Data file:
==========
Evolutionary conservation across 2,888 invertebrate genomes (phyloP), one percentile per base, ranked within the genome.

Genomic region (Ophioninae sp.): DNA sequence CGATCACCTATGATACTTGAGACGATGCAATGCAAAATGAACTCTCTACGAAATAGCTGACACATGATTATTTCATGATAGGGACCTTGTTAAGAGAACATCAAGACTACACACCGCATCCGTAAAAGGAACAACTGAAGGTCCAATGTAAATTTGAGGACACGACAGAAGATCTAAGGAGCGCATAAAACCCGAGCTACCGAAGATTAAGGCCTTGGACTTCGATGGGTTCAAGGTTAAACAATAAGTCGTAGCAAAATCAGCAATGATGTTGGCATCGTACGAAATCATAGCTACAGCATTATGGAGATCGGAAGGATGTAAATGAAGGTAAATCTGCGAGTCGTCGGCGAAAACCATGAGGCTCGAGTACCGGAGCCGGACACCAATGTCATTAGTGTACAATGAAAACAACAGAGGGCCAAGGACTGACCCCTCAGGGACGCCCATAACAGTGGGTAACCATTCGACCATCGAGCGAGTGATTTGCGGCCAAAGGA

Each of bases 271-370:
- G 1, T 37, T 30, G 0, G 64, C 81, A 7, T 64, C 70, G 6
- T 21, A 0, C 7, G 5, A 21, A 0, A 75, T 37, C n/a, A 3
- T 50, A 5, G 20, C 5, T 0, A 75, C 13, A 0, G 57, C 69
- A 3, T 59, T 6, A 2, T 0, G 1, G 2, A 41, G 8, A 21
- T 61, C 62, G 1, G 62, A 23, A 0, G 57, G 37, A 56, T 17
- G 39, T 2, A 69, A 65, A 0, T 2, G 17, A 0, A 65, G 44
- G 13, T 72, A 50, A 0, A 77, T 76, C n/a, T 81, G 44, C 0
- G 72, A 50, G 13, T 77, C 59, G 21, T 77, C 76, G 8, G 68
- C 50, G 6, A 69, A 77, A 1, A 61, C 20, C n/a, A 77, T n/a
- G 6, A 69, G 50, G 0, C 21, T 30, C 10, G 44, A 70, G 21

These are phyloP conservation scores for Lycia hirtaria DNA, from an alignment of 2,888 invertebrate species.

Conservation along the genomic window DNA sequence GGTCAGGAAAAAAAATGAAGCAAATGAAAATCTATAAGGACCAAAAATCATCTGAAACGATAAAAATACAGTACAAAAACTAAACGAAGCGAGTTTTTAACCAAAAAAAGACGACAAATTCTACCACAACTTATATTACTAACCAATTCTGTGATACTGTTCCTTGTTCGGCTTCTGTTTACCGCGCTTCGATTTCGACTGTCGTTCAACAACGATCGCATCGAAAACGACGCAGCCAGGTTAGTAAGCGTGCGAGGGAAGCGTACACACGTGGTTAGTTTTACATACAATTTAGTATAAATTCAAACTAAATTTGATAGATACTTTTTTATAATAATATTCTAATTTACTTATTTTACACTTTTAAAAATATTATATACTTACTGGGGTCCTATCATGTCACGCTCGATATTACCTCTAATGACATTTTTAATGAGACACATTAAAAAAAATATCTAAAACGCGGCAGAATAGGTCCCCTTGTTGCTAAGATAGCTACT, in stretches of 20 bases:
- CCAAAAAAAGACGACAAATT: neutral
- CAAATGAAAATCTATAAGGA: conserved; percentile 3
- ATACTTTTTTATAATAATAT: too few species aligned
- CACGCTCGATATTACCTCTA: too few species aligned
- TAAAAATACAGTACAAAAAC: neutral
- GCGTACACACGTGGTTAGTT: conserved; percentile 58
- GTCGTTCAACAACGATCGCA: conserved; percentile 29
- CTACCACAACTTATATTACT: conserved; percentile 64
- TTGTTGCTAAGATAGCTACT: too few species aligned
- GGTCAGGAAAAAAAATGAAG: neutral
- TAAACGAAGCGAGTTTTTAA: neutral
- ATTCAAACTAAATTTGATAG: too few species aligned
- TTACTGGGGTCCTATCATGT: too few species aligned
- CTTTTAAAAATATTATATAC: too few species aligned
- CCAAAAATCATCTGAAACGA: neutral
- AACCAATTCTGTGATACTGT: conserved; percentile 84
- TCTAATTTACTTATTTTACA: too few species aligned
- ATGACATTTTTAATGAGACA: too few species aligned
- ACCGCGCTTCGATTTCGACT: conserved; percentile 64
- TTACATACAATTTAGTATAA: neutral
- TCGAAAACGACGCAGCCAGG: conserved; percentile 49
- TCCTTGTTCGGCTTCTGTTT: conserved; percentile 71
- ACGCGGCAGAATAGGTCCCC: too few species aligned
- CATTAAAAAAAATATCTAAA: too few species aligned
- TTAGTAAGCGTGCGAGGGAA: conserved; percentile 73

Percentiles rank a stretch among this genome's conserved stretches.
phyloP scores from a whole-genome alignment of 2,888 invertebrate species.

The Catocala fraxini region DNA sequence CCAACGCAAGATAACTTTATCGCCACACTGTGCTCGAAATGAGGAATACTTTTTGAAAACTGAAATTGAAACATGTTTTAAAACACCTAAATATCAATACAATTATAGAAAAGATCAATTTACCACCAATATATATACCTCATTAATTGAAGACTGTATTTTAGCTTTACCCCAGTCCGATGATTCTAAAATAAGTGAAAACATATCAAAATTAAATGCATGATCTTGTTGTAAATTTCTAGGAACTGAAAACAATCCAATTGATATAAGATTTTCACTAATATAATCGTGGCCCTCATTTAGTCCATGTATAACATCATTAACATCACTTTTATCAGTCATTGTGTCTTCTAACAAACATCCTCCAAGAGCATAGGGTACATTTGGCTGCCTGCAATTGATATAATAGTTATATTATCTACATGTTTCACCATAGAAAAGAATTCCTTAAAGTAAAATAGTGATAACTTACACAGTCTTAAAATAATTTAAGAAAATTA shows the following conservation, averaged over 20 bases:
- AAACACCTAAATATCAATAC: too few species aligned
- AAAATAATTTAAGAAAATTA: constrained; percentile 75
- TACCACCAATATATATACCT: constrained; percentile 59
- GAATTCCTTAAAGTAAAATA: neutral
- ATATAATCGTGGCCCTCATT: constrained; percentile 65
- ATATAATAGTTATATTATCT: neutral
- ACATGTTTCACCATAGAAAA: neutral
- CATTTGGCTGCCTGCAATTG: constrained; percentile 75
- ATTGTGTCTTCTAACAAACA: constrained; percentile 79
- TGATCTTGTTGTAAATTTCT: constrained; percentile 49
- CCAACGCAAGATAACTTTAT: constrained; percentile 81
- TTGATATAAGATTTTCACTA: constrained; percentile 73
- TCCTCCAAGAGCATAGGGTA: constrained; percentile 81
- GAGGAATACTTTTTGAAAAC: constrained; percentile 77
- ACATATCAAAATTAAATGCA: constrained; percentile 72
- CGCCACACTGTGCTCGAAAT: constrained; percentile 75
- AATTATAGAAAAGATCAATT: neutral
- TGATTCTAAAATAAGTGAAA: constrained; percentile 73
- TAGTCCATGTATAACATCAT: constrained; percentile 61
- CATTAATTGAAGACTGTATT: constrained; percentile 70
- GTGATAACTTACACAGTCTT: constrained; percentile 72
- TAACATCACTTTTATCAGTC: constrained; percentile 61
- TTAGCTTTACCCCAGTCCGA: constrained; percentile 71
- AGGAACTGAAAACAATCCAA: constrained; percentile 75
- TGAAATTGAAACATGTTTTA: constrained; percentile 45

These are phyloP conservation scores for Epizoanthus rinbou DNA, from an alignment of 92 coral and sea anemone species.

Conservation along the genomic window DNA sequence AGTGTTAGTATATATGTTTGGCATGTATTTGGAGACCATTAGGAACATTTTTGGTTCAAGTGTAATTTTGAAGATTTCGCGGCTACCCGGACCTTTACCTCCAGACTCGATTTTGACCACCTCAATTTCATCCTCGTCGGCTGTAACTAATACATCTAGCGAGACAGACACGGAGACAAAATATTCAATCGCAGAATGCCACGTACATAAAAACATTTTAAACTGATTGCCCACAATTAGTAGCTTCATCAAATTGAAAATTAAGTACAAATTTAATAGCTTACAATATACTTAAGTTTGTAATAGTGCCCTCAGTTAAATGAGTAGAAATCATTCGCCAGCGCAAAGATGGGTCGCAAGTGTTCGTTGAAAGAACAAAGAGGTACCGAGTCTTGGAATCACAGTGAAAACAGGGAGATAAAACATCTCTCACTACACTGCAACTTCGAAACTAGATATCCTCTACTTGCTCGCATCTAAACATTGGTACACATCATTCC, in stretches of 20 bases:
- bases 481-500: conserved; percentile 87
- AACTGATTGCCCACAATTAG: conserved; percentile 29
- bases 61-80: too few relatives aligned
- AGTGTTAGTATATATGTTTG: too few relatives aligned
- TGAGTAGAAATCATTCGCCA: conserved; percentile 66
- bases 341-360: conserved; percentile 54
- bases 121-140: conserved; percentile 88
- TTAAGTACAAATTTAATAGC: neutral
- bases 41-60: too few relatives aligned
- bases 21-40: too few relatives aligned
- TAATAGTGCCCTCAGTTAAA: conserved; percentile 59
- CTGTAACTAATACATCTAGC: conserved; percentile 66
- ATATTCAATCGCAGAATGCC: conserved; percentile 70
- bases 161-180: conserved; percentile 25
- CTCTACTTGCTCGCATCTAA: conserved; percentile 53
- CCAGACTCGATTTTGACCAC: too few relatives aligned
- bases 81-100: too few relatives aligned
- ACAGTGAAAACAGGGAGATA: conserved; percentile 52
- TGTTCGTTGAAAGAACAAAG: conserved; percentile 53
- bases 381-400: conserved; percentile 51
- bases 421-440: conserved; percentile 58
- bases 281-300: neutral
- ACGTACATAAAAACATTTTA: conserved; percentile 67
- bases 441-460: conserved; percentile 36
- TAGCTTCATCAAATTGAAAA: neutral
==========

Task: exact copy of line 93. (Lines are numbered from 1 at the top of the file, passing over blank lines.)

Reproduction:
- ACGTACATAAAAACATTTTA: conserved; percentile 67